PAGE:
People aren’t inspired by a purpose statement on its own – just ask some of Facebook’s current and former employees. Stories of how purpose is integrated into everyday policies, processes and practices reinforces a purpose-driven culture. For example, I know of a property company CEO who had certain social outcomes hard-coded into his KPIs by the board.

4. THE HUMILITY STORY

The social, economic and environmental factors you deal with in delivering your purpose can be very complex or messy, and implementation may not always run as smoothly as you would like. Communicating what happened, the learning from it and how it informed your response going forward demonstrates humility, and conditions your people for the realities of purpose-driven change.

5. THE INNOVATION STORY

Purpose is a goldmine for innovation and competitive advantage. Reframing its purpose as “a better world for pets” saw Mars Petcare innovate and expand beyond products into service offerings.

Medical products company, Becton Dickinson, observed needle stick injuries for health workers rising and invested billions in developing, scaling up and distributing needle-less injection systems. Today, this line of business accounts for about a quarter of its revenues. These types of innovation stories bring profit, performance and purpose together in an inspiring way!

6. THE STRATEGY STORY

Purpose can prevent you from making poor investment decisions too. The CEO of Grosvenor Estate noted that clarity of purpose led them to some specific investments they may not otherwise have made and, more importantly, played a role in wisely avoiding others.

Unpacking strategic decisions that have been guided by your purpose are informative, especially for your leadership group.

7. THE COLLABORATION STORY

The collaboration story details how your people and teams came together internally or with external partners to help deliver an aspect of your corporate purpose. It’s likely that you’ll need to work with new types of partners in new ways – which isn’t easy – and requires a deft hand.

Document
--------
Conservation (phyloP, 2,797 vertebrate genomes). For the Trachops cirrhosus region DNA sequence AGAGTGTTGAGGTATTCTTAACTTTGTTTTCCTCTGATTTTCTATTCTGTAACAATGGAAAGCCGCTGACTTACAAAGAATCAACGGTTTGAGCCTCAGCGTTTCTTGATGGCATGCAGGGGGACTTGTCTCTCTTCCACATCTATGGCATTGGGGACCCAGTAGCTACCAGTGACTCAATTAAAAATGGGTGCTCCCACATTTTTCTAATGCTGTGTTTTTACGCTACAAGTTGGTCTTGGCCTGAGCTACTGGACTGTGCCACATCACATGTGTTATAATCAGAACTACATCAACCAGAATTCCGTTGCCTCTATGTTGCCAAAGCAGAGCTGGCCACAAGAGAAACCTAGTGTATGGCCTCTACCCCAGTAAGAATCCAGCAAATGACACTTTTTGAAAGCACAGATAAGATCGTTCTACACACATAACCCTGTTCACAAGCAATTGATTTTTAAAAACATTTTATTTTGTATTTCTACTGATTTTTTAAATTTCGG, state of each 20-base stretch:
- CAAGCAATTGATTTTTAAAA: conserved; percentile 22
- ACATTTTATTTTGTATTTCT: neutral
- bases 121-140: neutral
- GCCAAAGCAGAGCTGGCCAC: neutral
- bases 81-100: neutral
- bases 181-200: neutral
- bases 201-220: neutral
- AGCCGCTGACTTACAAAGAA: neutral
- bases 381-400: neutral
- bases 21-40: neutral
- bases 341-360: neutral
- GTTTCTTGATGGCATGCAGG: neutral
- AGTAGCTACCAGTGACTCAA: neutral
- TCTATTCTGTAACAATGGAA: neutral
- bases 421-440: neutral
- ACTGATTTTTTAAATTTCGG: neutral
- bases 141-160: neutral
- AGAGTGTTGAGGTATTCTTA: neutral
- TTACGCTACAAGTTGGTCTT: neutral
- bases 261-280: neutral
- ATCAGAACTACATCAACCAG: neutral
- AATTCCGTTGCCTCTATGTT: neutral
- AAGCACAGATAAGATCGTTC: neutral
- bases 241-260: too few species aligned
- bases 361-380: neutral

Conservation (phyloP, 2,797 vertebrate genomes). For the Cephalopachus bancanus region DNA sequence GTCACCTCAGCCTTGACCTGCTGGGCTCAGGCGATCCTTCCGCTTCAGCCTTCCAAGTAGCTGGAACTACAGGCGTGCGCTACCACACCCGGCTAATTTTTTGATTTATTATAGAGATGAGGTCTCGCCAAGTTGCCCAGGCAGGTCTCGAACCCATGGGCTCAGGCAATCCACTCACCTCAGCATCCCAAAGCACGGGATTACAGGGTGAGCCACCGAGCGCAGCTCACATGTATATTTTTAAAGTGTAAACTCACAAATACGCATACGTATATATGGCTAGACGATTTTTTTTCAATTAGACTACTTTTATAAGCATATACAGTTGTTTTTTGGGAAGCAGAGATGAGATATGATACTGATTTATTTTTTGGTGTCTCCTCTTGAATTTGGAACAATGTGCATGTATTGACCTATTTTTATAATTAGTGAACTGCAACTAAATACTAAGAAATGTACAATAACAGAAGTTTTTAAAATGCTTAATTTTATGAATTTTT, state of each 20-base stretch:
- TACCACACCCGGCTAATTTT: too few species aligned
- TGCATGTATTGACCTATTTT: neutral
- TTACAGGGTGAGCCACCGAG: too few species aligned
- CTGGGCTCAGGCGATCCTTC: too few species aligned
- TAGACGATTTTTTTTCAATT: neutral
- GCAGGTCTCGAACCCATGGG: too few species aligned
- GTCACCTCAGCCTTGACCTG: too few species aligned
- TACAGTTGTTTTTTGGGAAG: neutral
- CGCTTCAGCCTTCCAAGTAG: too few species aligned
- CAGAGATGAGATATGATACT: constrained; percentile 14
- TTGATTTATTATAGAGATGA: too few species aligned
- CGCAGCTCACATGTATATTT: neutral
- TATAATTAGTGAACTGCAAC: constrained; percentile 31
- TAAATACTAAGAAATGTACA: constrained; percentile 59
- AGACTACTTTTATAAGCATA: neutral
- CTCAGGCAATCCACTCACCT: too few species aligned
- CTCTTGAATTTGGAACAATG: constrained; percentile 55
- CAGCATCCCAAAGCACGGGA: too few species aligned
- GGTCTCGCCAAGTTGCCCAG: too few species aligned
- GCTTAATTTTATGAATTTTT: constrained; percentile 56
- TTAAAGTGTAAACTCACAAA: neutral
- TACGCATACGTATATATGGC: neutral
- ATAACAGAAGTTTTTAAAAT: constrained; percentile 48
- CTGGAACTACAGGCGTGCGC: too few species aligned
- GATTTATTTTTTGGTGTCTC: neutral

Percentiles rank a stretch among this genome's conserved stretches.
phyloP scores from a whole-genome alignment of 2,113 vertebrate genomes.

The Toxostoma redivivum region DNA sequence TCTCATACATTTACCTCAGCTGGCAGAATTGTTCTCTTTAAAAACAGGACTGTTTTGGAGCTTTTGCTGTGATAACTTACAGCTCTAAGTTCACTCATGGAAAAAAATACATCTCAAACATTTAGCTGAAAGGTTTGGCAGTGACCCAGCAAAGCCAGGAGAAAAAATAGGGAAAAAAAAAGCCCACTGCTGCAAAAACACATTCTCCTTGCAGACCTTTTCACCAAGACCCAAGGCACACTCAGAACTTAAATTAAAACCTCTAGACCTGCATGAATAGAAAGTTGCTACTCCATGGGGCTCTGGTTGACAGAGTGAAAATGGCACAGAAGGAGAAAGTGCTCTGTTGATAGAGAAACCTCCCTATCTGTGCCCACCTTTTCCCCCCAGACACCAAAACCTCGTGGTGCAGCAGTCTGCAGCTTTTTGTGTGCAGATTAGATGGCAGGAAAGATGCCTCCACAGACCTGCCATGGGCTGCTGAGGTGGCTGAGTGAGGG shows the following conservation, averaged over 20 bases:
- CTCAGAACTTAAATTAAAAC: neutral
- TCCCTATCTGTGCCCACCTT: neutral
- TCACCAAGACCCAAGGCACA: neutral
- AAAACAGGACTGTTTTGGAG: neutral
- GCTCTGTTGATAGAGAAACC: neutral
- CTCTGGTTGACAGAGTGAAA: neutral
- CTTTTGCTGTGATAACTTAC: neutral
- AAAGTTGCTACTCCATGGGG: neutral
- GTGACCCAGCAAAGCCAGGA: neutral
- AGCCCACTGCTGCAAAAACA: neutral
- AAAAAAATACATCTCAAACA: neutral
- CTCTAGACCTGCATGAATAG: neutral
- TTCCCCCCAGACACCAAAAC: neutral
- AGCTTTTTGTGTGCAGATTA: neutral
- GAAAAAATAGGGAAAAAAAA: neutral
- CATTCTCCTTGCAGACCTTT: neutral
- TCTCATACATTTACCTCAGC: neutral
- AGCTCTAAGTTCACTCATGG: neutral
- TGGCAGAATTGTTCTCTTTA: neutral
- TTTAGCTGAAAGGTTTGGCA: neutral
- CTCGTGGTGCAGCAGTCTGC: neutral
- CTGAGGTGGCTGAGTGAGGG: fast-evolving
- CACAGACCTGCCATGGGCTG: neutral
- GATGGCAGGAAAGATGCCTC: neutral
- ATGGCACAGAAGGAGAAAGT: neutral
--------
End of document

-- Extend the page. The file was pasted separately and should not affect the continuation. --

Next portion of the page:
Again, your people need to know these things.

MAKING IT REAL

Implementing corporate purpose has many dimensions and a range of story types help to educate, inform and role model the behaviours you seek. Purpose is an ongoing journey rather than a one or three year project, so it’s worth getting into the rhythm of these more nuanced forms of communication and storytelling. Inspiring and empowering people with your purpose is one of the greatest opportunities you’ll ever have and making it real with the right types of stories will bring it to life.

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Phil Preston is a purpose speaker, strategist and founder of The Business Purpose Project. He is also the author of Connecting Profit with Purpose and co-host of Corporate Conversations on Purpose.

Email: ceo@businesspurposeproject.com

Banner image courtesy of unsplash.com

Do Companies Know How Gen Z Thinks About Purpose?

Gen Zs and Millennials are similar in terms of their entrepreneurial spirit, however they approach purpose differently, which has flow on effects for companies seeking to attract and retain the best young talent. And their approach is very different again to the Gen Xs and Baby Boomers that have gone before them.

This is the key insight Lynne Filderman and I gained from interviewing Ben Smithee in our upcoming episode of Corporate Conversations on Purpose. Ben’s company, The Smithee Group, is all about generational success and integrity, and helping businesses create something bigger than themselves. It’s what Ben and his team live by too.

We are seeing a big shift in mindset with respect to purpose. Older generations tend to have a mindset of making money and then giving some back compared to Gen Zs who want purpose to be central to their being – core to their job roles, their career and their lives.

Ben believes in and is committed to generational success, and his firm can play a role in helping his staff pursue their personal purpose through their work with him.

He notes that, although Millennials are focused on delivering social benefits through their work, Gen Zs are taking this to a higher level again. Yes, they want to be comfortable, but they want positive social impacts to flow from their core work. We can think of this as a quest for personal, professional and organisational coherence.

Ben’s agency works with these generational dynamics every day so he knows what he’s talking about. The question we wanted to explore further was: what does this subtle shift mean for the companies seeking to employ and retain them?